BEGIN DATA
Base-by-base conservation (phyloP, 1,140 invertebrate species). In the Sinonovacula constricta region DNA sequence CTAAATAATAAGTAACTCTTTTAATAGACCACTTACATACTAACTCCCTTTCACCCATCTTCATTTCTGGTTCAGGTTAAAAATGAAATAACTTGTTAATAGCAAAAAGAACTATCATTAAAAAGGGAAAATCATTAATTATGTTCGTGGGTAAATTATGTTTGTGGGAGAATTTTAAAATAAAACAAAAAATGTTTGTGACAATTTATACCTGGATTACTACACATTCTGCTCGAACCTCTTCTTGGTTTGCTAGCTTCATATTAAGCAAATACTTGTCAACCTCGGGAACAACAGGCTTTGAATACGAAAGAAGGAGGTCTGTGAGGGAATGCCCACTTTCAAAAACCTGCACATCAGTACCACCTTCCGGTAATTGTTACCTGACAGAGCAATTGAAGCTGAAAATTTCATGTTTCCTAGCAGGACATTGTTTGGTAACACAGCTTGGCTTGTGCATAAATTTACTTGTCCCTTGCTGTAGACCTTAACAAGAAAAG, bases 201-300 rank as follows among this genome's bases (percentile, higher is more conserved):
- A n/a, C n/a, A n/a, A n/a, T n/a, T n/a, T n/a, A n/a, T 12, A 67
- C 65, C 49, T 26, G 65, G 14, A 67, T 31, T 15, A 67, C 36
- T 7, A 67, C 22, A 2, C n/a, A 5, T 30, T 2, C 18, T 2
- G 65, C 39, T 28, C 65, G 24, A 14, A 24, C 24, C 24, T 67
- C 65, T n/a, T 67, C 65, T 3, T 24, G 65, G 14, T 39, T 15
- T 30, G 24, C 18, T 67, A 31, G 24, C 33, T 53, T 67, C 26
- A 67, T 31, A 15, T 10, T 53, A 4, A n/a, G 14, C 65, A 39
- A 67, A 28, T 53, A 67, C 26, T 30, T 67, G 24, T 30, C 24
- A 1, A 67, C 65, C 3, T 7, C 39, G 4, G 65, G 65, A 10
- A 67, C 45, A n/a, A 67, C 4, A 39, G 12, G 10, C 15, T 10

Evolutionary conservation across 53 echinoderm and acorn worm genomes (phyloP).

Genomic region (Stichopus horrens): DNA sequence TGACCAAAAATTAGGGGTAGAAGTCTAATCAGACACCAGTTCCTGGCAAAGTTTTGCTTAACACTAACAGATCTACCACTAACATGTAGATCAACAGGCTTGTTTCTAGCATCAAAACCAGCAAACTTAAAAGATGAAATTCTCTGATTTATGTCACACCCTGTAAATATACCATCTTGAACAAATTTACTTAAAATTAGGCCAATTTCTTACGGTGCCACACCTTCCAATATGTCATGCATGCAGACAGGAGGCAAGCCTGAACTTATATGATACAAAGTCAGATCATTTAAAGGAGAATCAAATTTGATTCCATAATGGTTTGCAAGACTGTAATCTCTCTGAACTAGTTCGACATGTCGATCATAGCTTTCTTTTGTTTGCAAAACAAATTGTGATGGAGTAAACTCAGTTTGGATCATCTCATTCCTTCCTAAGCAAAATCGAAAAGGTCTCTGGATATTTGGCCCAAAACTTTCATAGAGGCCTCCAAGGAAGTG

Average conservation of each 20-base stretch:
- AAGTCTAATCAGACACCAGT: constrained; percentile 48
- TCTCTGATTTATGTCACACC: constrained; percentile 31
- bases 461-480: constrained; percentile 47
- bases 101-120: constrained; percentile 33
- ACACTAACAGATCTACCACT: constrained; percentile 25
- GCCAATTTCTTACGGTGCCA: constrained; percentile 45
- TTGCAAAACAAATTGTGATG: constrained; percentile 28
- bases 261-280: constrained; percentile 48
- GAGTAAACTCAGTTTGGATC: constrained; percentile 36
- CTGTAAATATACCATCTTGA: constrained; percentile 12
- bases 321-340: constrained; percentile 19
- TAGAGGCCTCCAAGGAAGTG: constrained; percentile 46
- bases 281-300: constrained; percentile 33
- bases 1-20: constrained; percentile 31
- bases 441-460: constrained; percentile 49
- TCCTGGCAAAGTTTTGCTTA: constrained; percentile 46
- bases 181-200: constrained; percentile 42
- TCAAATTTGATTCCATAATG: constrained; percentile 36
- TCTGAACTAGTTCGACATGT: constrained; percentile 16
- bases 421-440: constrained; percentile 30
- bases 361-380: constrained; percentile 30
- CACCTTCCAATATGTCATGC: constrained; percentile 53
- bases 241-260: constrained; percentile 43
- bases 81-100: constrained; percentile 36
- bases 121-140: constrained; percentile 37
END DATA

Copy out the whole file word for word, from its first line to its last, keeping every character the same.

Base-by-base conservation (phyloP, 1,140 invertebrate species). In the Sinonovacula constricta region DNA sequence CTAAATAATAAGTAACTCTTTTAATAGACCACTTACATACTAACTCCCTTTCACCCATCTTCATTTCTGGTTCAGGTTAAAAATGAAATAACTTGTTAATAGCAAAAAGAACTATCATTAAAAAGGGAAAATCATTAATTATGTTCGTGGGTAAATTATGTTTGTGGGAGAATTTTAAAATAAAACAAAAAATGTTTGTGACAATTTATACCTGGATTACTACACATTCTGCTCGAACCTCTTCTTGGTTTGCTAGCTTCATATTAAGCAAATACTTGTCAACCTCGGGAACAACAGGCTTTGAATACGAAAGAAGGAGGTCTGTGAGGGAATGCCCACTTTCAAAAACCTGCACATCAGTACCACCTTCCGGTAATTGTTACCTGACAGAGCAATTGAAGCTGAAAATTTCATGTTTCCTAGCAGGACATTGTTTGGTAACACAGCTTGGCTTGTGCATAAATTTACTTGTCCCTTGCTGTAGACCTTAACAAGAAAAG, bases 201-300 rank as follows among this genome's bases (percentile, higher is more conserved):
- A n/a, C n/a, A n/a, A n/a, T n/a, T n/a, T n/a, A n/a, T 12, A 67
- C 65, C 49, T 26, G 65, G 14, A 67, T 31, T 15, A 67, C 36
- T 7, A 67, C 22, A 2, C n/a, A 5, T 30, T 2, C 18, T 2
- G 65, C 39, T 28, C 65, G 24, A 14, A 24, C 24, C 24, T 67
- C 65, T n/a, T 67, C 65, T 3, T 24, G 65, G 14, T 39, T 15
- T 30, G 24, C 18, T 67, A 31, G 24, C 33, T 53, T 67, C 26
- A 67, T 31, A 15, T 10, T 53, A 4, A n/a, G 14, C 65, A 39
- A 67, A 28, T 53, A 67, C 26, T 30, T 67, G 24, T 30, C 24
- A 1, A 67, C 65, C 3, T 7, C 39, G 4, G 65, G 65, A 10
- A 67, C 45, A n/a, A 67, C 4, A 39, G 12, G 10, C 15, T 10

Evolutionary conservation across 53 echinoderm and acorn worm genomes (phyloP).

Genomic region (Stichopus horrens): DNA sequence TGACCAAAAATTAGGGGTAGAAGTCTAATCAGACACCAGTTCCTGGCAAAGTTTTGCTTAACACTAACAGATCTACCACTAACATGTAGATCAACAGGCTTGTTTCTAGCATCAAAACCAGCAAACTTAAAAGATGAAATTCTCTGATTTATGTCACACCCTGTAAATATACCATCTTGAACAAATTTACTTAAAATTAGGCCAATTTCTTACGGTGCCACACCTTCCAATATGTCATGCATGCAGACAGGAGGCAAGCCTGAACTTATATGATACAAAGTCAGATCATTTAAAGGAGAATCAAATTTGATTCCATAATGGTTTGCAAGACTGTAATCTCTCTGAACTAGTTCGACATGTCGATCATAGCTTTCTTTTGTTTGCAAAACAAATTGTGATGGAGTAAACTCAGTTTGGATCATCTCATTCCTTCCTAAGCAAAATCGAAAAGGTCTCTGGATATTTGGCCCAAAACTTTCATAGAGGCCTCCAAGGAAGTG

Average conservation of each 20-base stretch:
- AAGTCTAATCAGACACCAGT: constrained; percentile 48
- TCTCTGATTTATGTCACACC: constrained; percentile 31
- bases 461-480: constrained; percentile 47
- bases 101-120: constrained; percentile 33
- ACACTAACAGATCTACCACT: constrained; percentile 25
- GCCAATTTCTTACGGTGCCA: constrained; percentile 45
- TTGCAAAACAAATTGTGATG: constrained; percentile 28
- bases 261-280: constrained; percentile 48
- GAGTAAACTCAGTTTGGATC: constrained; percentile 36
- CTGTAAATATACCATCTTGA: constrained; percentile 12
- bases 321-340: constrained; percentile 19
- TAGAGGCCTCCAAGGAAGTG: constrained; percentile 46
- bases 281-300: constrained; percentile 33
- bases 1-20: constrained; percentile 31
- bases 441-460: constrained; percentile 49
- TCCTGGCAAAGTTTTGCTTA: constrained; percentile 46
- bases 181-200: constrained; percentile 42
- TCAAATTTGATTCCATAATG: constrained; percentile 36
- TCTGAACTAGTTCGACATGT: constrained; percentile 16
- bases 421-440: constrained; percentile 30
- bases 361-380: constrained; percentile 30
- CACCTTCCAATATGTCATGC: constrained; percentile 53
- bases 241-260: constrained; percentile 43
- bases 81-100: constrained; percentile 36
- bases 121-140: constrained; percentile 37